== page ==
There go the supply chains

by | Aug 10, 2009


The FT has a big splash this morning on how concerns about future climate policy and the global downturn are both driving a move away from global supply chains and towards more regional ones.

Companies are increasingly looking closer to home for their components, meaning that for their US or European operations they are more likely to use Mexico and eastern Europe than China, as previously. “A future where energy is more expensive and less plentifully available will lead to more regional supply chains,” Gerard Kleisterlee, chief executive of Philips, one of Europe’s biggest companies, told the Financial Times.

Mr Kleisterlee said businesses needed to find ways to build an economy on a sustainable basis ahead of the Copenhagen summit on climate change later this year, with “a review of global logistics and transport” one of the important steps. He said that until now cheap transport costs had meant “Mexico wasn’t competitive with China for supplying the US”. But he now forecasts that companies such as Philips will use countries such as Ukraine for supplying Europe rather than Asia.

Nor are climate regulation and the downturn the only drivers towards a more regional world – there’s also the prospect of a return to very expensive oil in the near future. If you’re wondering what that means for global supply chains, look no further than what started to happen during 2007:

…competitiveness in steel had already shifted away from Chinese exports and back to North American producers. Soaring transport costs – first on importing iron ore to China from Australia or from halfway around the world in Brazil, and then on exporting finished steel overseas to North America – added as much as an additional $90 onto the cost of what was then $600 per ton of hot rolled steel. That more than offset the Chinese wage advantage on what, thanks to technological change, had become as little as an hour and a half of labor time for that ton of steel.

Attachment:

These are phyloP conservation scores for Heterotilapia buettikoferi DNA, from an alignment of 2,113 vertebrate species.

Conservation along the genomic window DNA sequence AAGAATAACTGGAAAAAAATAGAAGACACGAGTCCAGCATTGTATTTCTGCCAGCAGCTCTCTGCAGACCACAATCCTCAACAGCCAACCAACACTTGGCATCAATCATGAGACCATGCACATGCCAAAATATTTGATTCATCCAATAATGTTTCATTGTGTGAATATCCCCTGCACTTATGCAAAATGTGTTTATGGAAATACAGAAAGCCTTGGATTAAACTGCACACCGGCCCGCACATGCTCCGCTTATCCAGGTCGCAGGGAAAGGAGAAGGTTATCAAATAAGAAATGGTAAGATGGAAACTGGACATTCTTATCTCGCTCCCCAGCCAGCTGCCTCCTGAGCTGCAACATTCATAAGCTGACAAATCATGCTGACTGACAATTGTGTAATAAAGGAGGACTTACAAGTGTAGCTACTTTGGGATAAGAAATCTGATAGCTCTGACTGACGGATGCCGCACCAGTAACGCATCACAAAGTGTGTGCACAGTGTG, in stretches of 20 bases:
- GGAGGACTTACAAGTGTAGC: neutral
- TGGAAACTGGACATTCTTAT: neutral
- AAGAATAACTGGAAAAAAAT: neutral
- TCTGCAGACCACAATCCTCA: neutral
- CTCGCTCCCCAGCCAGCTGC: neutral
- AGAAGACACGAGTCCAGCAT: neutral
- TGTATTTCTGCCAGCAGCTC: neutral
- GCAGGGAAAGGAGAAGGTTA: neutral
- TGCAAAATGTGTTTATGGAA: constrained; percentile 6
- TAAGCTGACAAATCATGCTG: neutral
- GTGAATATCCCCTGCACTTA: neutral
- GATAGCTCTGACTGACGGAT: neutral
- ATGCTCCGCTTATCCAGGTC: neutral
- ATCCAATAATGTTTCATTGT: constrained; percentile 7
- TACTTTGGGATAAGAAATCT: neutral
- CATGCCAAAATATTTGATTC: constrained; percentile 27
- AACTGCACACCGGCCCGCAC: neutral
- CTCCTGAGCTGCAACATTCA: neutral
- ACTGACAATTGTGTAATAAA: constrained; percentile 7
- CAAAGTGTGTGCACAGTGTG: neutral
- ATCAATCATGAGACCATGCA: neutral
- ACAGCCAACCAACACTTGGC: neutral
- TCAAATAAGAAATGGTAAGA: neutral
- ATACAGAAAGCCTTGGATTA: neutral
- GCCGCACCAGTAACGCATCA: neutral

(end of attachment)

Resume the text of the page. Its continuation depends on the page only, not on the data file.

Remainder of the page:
For the first time in over a decade, made-in-America steel had become cheaper than Chinese imports in the US marketplace. Long before the recession blew up the US steel market, Chinese exports to the US fell 20% between July 2007 and March 2008 – and US steel production was up 10% over the same period. All of a sudden American steel producers were winning back their home market. Who would have thought that tripil digit oil prices could breathe new life into America’s rust belt?

That’s Jeff Rubin, in his very highly recommended new book on what peak oil will mean for globalisation (regular readers will remember his CIBC World Markets research paper on Could Soaring Transport Costs Reverse Globalisation a little over a year ago) – go buy it.

If I were the Chinese government, I’d be worried. First you see your export sector getting hammered by triple digit oil prices.  Then even when they crash to less than half of their pre-spike levels (though n.b. still way above their pre-2000 average of 10 or 20 dollars a barrel, even in the biggest recession since 1929), you find that the downturn’s still driving a shift towards regionalisation in trade.

Time to start investing heavily in a more endogenous growth model, perhaps…

Author

  • Alex Evans

    Alex Evans is founder of the Collective Psychology Project, which explores how we can use psychology to reduce political tribalism and polarisation, a senior fellow at New York University, and author of The Myth Gap: What Happens When Evidence and Arguments Aren’t Enough? (Penguin, 2017). He is a former Campaign Director of the 50 million member global citizen’s movement Avaaz, special adviser to two UK Cabinet Ministers, climate expert in the UN Secretary-General’s office, and was Research Director for the Business Commission on Sustainable Development. He was part of Ethiopia’s delegation to the Paris climate summit and has consulted for Oxfam, WWF UK, the UK Cabinet Office and US State Department. Alex lives with his wife and two children in Yorkshire.


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